Thursday, November 29, 2007

"W" is Right; "W" is Wrong!

George W. Bush, our current (but not for too much longer!) President, is a case study in how to/not to be a Christian in the workplace. In order to pursue this thesis I will set aside the questioon of whether it is even possible or appropriate for a Christian to be the President of a nation-state. That is an even more crucial question but it will have to wait for consideration.

"W" is certainly the most forthright and demonstrative about his faith of any President in my lifetime. He clearly intends to allow Jesus to help hium shape his policies and the way he fulfills his duty as President. His affirmation that "Jesus is my favorite political philosopher" is, I believe, sincerely intended rather than (as some have suggested)a cynical stratagem to deflect atention from how little "W" actually knows about political philosophy. I, at least, propose to take him seriously.

And in taking "W" seriously on this point, I mean to affirm his conviction and commitment that Jesus should be Lord in the workplsce as well as elsewhere. Such commitment in service of a "theology" hitched to wagon of the Religious Right horrifies most other Christians and obscures the reality that we have a President who is resoluitely Christian and intends his faith to inform his work life. And too oftenm I fear, a "theology" such as his causes the rest of us to back off and not want to bring our faith in our workplaces for fear of being tarred with the that same theological brush ourselves. Or else we jujst in general feel it is not in good taste to wear one's faith on one's shoulder like "W" does.

I think that is to confuse the nature of the commitment "W" exhibits with the "theology" that informs it. In our postmodern world, where religion and spirituality are back "in" the cultural "zeitgeist" and which is mandadated to tolerate eeveryone's point of view (except perhaps that of the Religious Right!), is seems to me both appropriate and necessary for us to throuw our commitment to Jesus into the mix of commitmnets and opinions that form the culture of your workplace. There is no longer any reason to feel bashful about sharing who you are and how that impacts your worklife or that is sharing your commitment that you are somehow thereby "imposing" your views on someone else. Now, inherent in my affirmation of "W"'s open faith stance is the caveat that such sharing of one's commitment to Jesus ought to be done in the wisest and most winsome way possible. We should choose our spots carefully and share with an openness to others and to conversation with them (when appropriate) about these commitments. "W" may not quite stand up to scrutiny on these latter points but his willingness to make the stand is, in my judgment, a (or "the") commendable feature of his Presidency. So, "W" is right on this score.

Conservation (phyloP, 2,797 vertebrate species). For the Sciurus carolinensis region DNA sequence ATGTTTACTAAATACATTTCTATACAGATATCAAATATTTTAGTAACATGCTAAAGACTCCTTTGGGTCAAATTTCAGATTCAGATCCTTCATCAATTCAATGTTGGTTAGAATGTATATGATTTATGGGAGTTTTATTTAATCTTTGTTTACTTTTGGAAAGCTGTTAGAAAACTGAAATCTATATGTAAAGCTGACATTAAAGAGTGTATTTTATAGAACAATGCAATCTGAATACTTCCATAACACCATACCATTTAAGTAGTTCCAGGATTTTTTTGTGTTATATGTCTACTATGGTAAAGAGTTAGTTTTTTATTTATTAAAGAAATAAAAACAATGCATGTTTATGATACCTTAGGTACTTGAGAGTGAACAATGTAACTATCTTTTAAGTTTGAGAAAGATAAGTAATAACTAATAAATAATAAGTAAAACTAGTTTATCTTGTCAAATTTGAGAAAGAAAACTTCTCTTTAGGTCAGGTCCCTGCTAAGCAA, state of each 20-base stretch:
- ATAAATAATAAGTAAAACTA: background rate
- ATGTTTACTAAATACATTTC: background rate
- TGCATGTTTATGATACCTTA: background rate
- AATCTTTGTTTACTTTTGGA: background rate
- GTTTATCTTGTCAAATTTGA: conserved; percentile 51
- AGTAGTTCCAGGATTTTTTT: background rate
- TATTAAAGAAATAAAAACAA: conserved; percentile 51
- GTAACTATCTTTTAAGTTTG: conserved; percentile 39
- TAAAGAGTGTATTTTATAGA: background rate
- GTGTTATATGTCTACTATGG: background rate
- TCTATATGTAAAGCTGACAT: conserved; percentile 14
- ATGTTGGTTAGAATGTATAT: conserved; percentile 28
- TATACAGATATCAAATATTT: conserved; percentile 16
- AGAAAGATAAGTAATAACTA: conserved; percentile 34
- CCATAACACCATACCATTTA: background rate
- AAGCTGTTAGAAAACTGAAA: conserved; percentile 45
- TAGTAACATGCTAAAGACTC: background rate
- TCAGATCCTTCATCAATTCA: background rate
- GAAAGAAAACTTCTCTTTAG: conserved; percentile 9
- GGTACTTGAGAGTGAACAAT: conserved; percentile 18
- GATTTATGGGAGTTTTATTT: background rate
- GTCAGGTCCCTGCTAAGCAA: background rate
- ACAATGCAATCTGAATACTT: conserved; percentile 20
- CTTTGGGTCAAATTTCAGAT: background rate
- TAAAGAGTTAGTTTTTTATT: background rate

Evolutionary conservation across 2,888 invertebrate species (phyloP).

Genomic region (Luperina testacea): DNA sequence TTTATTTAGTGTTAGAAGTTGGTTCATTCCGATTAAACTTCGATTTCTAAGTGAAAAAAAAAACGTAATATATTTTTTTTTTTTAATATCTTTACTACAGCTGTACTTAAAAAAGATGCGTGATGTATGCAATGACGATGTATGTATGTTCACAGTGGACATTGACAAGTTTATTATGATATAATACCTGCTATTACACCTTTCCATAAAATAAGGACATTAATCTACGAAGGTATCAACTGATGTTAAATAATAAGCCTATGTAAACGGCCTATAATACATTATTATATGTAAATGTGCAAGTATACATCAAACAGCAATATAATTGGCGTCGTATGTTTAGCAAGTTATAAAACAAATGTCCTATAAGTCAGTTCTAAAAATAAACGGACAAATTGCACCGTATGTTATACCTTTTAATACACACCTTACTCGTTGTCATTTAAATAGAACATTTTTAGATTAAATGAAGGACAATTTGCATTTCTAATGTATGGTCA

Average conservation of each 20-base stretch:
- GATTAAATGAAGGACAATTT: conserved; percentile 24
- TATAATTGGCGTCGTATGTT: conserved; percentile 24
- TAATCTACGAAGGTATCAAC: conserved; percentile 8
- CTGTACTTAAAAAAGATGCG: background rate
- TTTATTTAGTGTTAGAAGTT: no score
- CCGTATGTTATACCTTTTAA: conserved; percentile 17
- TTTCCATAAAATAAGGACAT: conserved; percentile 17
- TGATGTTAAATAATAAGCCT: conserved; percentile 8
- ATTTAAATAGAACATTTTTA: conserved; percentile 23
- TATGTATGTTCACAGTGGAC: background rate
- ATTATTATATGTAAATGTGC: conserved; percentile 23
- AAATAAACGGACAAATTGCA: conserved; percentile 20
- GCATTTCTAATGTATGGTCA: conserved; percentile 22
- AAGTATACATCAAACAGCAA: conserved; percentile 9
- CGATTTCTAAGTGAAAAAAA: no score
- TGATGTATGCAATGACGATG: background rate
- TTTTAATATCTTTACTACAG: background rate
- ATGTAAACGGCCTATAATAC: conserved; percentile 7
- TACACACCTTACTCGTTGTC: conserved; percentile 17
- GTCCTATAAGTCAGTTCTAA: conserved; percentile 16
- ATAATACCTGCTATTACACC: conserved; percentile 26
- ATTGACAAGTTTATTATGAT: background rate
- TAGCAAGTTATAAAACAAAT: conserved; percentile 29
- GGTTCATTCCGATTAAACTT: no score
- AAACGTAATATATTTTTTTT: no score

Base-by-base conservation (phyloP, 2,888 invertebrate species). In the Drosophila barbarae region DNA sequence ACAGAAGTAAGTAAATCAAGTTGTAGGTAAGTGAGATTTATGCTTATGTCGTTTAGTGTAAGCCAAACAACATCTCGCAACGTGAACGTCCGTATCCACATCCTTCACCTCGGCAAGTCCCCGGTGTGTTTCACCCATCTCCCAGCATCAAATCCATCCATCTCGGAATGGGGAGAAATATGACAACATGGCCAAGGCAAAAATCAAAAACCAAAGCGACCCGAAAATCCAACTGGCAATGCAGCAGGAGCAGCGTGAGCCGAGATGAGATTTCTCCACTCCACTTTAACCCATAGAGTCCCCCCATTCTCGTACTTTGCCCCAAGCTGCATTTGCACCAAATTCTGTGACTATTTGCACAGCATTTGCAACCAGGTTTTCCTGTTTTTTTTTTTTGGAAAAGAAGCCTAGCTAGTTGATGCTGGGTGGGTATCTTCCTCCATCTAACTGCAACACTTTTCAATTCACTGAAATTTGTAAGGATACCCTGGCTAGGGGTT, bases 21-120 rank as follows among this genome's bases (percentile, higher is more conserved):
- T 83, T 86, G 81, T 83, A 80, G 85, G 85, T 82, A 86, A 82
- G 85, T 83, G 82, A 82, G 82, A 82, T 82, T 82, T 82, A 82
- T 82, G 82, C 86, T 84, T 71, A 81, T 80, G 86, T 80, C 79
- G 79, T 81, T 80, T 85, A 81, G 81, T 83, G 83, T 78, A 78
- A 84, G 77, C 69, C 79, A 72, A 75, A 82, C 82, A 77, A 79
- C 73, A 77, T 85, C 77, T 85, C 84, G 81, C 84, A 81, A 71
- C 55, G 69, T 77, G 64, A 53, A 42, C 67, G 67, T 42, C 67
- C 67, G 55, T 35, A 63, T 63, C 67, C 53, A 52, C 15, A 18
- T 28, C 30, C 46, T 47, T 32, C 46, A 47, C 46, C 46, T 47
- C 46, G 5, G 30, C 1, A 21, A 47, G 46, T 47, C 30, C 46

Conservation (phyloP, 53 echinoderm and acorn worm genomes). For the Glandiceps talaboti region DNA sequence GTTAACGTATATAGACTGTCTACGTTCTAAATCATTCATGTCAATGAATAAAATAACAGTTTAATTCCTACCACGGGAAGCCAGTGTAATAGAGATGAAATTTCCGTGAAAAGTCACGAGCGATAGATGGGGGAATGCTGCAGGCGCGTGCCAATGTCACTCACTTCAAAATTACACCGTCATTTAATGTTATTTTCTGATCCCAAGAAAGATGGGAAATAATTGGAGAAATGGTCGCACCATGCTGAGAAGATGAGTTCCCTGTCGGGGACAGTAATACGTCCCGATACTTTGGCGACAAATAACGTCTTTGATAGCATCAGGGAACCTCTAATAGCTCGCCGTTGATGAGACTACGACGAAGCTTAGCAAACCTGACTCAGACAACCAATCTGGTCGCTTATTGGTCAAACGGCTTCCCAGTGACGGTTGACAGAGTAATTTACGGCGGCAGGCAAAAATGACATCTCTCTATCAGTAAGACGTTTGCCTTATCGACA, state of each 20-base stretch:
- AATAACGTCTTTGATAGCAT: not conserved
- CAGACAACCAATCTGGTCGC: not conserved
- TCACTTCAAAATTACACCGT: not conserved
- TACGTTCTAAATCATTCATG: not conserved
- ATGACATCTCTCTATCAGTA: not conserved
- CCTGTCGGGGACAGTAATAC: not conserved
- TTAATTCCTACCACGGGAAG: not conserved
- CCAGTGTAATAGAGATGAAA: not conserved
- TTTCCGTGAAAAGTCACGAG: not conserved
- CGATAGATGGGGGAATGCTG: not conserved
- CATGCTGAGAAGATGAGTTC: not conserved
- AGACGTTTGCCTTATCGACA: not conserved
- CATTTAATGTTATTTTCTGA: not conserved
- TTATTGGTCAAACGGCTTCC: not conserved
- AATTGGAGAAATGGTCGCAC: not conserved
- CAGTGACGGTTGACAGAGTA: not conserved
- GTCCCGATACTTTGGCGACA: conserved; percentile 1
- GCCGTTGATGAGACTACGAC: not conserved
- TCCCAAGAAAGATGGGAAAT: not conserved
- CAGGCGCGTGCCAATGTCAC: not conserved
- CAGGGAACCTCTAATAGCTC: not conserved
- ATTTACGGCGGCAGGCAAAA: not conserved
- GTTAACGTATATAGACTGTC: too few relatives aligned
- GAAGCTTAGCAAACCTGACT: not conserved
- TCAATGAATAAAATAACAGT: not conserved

"W" is wrong, however, at most other points. The "theology" that informs his commitment is wretched. If one applies the "What would Jesus do?" criterion to his policies, one would (or, at least, I do) have a hard time seeing how Jesus has substantively informed them. His "theology" appears to be "Americanism" with a thin veneer of Christianity, a veneer that gives way any time something less than Christian needs to be done. In short, if we affirm "W"'s commitment to Jesus in the office of President, we must also disavow the substance of what he thinks "theology" is and many of the policies that flow from it in the strongest way.

To sum up, "W" has in a dramatic way subverted the modernist premise that faith is a private, inner matter that should not be allowed to "bleed" out (pun intended) into public life and one's respoonsibilities there. But he has "deconstructed" himself by the "theology" he embraces which seems intent on others' "bleeding" rather than our own and on them serving our needs and wants rather than vice versa, as Jesus would have it.

May we have the courage to stand for JEsus in our workplaces, as "W" does, but may our theology be advocated and embodied in such a way that it participates in the "deconstruction" of "W"'s theology and presents to the watching world an authentic and compelling vision of the "servant"-gospel lived and taught by Jesus, who is indeed "Lord of All"!



Neal Locke said...

Hmmm... I actually think that W. is onto something with Jesus as a "political philosopher." But if W. actually pursued the radical and subversive political philosophy that his hero espoused, he'd probably end up crucified as well.

Of course, it's kind of hard to fight against the principalities and powers of this world when you IS the principalities and powers of this world.

Neal Locke said...

Wait a minute...or is that what they mean when they say that a politician has committed "political suicide?"